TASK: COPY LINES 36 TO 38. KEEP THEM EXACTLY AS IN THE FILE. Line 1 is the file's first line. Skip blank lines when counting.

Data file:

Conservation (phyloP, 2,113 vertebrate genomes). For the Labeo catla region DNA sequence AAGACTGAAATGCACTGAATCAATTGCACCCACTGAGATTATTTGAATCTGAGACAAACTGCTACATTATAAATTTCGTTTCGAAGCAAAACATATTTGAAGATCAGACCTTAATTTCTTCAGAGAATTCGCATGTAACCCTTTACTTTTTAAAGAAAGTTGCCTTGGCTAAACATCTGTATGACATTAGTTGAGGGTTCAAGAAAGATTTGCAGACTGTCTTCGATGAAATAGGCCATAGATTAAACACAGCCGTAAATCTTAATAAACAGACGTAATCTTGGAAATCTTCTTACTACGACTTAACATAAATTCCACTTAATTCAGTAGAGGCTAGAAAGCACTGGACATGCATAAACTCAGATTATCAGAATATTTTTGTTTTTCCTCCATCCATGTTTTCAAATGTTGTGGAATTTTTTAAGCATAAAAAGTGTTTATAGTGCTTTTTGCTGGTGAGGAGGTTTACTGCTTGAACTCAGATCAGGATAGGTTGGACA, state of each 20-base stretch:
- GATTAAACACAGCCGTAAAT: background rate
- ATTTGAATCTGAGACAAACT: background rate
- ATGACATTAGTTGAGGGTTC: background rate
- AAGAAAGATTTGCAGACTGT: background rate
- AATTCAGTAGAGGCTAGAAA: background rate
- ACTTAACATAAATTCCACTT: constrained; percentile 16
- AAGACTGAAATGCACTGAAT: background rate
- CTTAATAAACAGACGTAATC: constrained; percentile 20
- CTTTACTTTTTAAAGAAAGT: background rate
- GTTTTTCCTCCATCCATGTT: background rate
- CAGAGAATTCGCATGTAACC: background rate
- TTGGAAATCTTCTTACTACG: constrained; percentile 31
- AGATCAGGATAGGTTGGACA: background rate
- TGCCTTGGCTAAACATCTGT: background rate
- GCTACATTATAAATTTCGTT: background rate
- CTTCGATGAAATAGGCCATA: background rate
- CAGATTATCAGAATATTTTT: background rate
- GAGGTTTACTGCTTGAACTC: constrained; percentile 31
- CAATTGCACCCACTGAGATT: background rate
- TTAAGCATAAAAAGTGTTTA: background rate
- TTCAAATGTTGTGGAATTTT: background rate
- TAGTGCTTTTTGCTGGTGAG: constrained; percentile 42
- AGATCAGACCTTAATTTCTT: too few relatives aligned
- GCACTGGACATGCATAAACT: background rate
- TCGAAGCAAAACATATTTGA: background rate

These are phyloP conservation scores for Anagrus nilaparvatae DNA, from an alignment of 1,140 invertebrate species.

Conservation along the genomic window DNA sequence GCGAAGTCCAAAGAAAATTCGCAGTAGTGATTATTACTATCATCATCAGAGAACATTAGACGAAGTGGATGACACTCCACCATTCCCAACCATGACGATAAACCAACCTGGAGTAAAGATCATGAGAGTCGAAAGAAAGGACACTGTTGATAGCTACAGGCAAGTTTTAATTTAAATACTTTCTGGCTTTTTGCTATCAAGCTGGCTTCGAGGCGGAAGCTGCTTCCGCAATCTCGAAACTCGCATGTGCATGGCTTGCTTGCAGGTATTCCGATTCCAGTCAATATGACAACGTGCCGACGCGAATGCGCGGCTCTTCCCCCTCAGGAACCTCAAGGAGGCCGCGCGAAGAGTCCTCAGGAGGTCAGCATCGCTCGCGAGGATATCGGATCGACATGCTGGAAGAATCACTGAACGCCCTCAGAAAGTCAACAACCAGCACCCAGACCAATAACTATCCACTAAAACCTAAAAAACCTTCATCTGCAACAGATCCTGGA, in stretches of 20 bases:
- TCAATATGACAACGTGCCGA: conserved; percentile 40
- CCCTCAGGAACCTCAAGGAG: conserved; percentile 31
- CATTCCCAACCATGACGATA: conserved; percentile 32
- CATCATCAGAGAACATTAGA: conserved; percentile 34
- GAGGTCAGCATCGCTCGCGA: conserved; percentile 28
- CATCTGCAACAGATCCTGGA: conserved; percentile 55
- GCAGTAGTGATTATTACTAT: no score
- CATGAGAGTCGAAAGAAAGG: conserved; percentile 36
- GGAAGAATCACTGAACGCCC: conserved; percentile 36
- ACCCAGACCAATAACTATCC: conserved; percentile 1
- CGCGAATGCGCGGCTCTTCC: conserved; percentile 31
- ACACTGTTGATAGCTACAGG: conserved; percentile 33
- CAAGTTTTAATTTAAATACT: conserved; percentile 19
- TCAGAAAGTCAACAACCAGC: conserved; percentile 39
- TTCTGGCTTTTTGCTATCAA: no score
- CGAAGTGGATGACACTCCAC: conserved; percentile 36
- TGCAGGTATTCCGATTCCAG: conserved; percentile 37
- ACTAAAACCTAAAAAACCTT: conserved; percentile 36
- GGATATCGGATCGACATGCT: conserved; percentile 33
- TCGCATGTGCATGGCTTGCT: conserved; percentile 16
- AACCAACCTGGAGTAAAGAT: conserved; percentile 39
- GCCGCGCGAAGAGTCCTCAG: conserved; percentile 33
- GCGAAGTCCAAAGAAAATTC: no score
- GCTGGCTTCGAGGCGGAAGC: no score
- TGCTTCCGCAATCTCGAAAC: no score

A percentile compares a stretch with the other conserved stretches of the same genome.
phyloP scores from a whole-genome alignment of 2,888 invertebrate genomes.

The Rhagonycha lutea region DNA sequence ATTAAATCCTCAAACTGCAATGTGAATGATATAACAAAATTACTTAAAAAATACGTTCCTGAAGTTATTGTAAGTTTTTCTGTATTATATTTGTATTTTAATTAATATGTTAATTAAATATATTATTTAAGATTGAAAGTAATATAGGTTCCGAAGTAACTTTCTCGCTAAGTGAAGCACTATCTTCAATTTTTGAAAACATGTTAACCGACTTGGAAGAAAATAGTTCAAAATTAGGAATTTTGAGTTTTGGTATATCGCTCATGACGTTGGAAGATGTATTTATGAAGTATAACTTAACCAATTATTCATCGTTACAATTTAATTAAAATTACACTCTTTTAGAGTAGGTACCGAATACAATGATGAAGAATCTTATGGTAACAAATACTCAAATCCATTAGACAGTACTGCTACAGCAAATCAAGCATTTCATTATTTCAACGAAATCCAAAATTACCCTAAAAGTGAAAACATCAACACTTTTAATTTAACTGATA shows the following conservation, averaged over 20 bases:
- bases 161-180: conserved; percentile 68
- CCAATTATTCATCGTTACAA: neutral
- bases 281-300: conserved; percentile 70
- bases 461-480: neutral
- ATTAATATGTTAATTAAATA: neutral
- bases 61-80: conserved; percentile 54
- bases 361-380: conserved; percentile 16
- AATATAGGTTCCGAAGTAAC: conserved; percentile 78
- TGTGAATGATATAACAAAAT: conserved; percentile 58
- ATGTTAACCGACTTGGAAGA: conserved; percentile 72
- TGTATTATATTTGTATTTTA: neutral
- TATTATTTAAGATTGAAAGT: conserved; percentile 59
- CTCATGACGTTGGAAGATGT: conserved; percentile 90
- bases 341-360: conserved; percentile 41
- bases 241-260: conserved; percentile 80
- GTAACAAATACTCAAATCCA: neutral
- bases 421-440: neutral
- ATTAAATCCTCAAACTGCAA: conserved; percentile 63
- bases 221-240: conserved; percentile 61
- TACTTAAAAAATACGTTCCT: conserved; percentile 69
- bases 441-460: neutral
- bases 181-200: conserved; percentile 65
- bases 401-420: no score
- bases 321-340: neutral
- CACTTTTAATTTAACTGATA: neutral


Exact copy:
- CATGAGAGTCGAAAGAAAGG: conserved; percentile 36
- GGAAGAATCACTGAACGCCC: conserved; percentile 36
- ACCCAGACCAATAACTATCC: conserved; percentile 1